A person walks toward the camera and away from a burning car. It's dark and their face is covered.

Photo Credit: Carolyn Cole / Los Angeles Times

“It’s Taxes or Pitchforks,” Some Super-Rich Say

More than 100 millionaires and billionaires tell world leaders to tax them more

Why? Hungry people riot. And when they get really hungry they come after rich folks.

There was a huge virtual conference for rich people last week. Yes, that sounds like a story from a James Bond movie. And yes, it actually happened.

Every year, the World Economic Forum holds a conference in the tiny town of Davos, Switzerland. Like James Bond villains, thousands of very rich people get together in the mountains to “solve world problems.” At least, that’s what they say they’re doing.

Last week, the World Economic Forum held the warm-up round for this year’s summer camp for millionaires. They held it online because no one wanted to get Omicron. Only some of the millionaires weren’t happy.

More than 100 millionaires and billionaires sent a letter to their rich buddies. That letter called for higher taxes. But not higher taxes for everyone. Higher taxes for them.

The letter took a jab at all the people who think their conference actually solves problems. “You’re not going to find the answer in a private forum, surrounded by other millionaires and billionaires and the world’s most powerful people,” it said. “If you’re paying attention, you’ll find that you’re part of the problem.”

But why would a bunch of rich people turn on their rich buddies? Well, they see that millions of people are being pushed into poverty because of COVID. Meanwhile, rich people are getting much richer.

In fact, since COVID hit, the 10 richest men in the world have gotten $1.2 billion richer every day.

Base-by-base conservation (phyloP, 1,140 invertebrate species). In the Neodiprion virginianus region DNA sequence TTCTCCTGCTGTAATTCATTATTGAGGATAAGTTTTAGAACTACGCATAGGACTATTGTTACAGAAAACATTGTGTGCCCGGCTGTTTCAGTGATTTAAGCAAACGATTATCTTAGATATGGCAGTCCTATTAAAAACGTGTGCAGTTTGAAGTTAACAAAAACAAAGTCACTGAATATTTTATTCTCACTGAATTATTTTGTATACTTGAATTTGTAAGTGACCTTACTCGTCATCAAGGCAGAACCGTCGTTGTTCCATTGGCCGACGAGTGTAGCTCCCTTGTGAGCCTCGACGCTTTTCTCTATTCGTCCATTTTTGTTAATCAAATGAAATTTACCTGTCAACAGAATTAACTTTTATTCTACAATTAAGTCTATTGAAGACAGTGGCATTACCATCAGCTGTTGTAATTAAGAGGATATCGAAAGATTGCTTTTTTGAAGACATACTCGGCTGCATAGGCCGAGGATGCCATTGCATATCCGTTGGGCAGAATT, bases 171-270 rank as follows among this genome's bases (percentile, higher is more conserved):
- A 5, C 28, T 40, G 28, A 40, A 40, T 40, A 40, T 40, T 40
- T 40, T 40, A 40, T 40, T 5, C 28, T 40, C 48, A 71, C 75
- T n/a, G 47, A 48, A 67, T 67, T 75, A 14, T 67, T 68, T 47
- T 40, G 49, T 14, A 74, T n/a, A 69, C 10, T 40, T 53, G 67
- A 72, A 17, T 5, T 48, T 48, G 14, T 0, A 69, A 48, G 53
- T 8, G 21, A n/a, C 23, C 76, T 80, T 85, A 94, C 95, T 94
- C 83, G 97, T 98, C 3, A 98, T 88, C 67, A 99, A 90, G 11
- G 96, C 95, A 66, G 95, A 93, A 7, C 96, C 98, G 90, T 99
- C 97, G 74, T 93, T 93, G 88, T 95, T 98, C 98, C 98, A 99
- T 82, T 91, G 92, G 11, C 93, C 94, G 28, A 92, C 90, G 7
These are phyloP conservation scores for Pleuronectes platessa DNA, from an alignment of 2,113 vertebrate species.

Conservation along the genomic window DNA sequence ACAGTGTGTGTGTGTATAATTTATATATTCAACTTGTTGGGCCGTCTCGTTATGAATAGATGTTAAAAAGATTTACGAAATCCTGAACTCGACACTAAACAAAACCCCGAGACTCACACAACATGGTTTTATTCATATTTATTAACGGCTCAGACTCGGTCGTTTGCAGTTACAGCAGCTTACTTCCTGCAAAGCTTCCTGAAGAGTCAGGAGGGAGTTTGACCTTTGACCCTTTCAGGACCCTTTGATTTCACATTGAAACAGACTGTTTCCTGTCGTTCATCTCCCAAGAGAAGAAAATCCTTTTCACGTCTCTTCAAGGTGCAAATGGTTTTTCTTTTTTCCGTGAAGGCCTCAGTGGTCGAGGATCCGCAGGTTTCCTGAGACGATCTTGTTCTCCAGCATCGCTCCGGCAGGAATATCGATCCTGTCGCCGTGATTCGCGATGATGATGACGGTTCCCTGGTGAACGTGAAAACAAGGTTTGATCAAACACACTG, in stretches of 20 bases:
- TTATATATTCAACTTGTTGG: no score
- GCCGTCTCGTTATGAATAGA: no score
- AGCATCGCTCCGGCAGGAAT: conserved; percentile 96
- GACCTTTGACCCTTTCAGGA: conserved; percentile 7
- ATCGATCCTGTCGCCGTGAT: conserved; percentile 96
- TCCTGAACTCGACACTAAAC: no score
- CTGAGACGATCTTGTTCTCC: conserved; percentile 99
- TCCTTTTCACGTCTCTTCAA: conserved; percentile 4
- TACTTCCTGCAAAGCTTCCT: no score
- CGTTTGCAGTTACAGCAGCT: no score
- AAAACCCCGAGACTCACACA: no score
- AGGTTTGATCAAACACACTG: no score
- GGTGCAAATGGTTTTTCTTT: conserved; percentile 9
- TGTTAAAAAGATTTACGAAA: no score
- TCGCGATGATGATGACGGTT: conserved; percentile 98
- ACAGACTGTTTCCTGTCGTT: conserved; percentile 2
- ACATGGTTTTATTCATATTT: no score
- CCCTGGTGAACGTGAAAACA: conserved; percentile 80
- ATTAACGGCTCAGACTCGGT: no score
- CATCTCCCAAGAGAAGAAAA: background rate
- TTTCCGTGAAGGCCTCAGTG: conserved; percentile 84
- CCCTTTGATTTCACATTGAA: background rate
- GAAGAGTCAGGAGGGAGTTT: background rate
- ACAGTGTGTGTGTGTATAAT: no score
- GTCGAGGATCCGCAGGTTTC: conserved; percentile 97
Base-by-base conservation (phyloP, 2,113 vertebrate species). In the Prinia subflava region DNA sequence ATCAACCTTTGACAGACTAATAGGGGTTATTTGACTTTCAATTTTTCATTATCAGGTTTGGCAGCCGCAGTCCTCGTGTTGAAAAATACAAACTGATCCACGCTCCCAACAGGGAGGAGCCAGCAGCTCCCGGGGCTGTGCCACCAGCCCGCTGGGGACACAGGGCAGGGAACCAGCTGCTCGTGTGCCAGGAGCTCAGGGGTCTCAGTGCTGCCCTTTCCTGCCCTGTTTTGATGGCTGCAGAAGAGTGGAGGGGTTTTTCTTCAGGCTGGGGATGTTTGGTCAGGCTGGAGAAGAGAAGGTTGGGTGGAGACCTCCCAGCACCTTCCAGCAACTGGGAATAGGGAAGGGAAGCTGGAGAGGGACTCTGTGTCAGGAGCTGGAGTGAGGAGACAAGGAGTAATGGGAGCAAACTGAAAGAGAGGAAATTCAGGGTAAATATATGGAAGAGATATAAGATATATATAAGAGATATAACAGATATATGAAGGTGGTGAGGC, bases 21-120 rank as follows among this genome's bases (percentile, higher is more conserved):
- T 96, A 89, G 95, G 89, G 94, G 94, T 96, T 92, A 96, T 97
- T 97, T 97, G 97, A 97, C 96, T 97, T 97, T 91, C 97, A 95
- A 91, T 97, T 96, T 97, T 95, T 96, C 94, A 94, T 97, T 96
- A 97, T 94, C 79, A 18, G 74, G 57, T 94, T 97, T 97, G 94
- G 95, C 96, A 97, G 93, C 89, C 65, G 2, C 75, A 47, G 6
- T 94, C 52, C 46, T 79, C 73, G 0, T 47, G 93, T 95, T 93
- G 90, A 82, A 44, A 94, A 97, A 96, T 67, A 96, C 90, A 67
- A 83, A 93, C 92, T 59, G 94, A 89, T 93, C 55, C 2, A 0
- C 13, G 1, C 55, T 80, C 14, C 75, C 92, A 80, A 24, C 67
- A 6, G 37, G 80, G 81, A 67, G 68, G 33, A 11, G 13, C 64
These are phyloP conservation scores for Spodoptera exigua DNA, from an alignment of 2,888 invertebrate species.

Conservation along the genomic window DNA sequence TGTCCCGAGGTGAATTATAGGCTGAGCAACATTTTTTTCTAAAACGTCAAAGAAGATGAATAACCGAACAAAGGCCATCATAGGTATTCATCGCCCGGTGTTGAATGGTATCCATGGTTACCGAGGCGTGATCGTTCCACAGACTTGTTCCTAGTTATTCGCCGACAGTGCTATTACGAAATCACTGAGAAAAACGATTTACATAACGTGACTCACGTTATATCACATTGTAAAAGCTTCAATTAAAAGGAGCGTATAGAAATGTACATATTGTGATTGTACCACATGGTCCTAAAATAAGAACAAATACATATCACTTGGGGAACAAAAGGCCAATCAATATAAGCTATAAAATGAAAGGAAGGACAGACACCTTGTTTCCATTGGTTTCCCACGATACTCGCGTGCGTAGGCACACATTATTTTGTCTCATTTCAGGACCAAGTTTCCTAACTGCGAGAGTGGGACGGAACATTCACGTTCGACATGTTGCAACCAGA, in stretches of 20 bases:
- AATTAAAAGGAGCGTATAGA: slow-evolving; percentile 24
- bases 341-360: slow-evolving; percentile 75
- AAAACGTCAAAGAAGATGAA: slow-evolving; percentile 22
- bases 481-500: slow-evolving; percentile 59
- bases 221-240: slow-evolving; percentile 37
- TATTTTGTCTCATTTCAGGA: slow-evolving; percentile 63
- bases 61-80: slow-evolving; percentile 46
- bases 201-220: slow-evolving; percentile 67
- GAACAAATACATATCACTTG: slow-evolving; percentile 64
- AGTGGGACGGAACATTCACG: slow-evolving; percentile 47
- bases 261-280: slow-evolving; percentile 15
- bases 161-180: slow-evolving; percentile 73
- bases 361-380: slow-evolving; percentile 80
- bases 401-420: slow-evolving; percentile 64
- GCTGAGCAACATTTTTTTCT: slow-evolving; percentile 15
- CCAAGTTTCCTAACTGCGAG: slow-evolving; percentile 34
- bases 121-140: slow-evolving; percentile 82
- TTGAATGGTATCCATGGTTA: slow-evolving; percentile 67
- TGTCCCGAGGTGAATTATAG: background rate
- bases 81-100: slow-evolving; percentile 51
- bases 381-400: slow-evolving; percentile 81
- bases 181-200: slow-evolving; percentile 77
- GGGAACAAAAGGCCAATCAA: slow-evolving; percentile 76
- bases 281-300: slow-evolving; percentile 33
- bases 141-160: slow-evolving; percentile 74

The millionaires who wrote the letter know that poor people are hungry people. And hungry people riot. And when they get really hungry and angry, they come after the rich folks.

“It’s taxes or pitchforks,” the letter reads. The saying “eat the rich” sounds funny until there’s nothing left to eat.

None of the letter-writers call VanIsle home. Unlike the lower mainland, we don’t have many resident billionaires, but lots of super-rich retire or vacation here.

An independent study found that a small wealth tax on the world’s richest would raise $2.52 trillion a year. That’s enough to lift billions of people out of poverty and vaccinate the world against COVID.

And even after paying that tax, rich people would still be very, incredibly, wildly wealthy. So they wouldn’t exactly suffer.

Seems like a no-brainer, right?

Some of their rich buddies don’t see it that way. They like charity more than taxes because then they have all the power. They get to decide who gets help and who doesn’t.

But then again, a brain scientist from Hamilton, Ontario, figured out that power basically gives you brain damage. So maybe these rich buddies aren’t thinking straight.

A tax on the super-rich would sure be helpful. But the letter might be distracting folks from bigger questions. Like, should billionaires exist at all?

Here’s something to think about. When a regular person has $20, they spend it. That $20 becomes part of the economy. It gets passed around from grocery stores to hair salons to bars and construction projects. Maybe it becomes part of a down payment.

But when a billionaire gets $20, that money gets parked. It just sits there in a giant slush of stocks and cash. And maybe, when he feels like it, he’ll give some to charity.

The letter writers may have good intentions. Like Abigail Disney (yes, that Disney), some of them never asked to be rich. They want to contribute to society and not play god by giving money to charities.

It’s also possible they just don’t want to be the first ones to get eaten when the poor folks get hungry.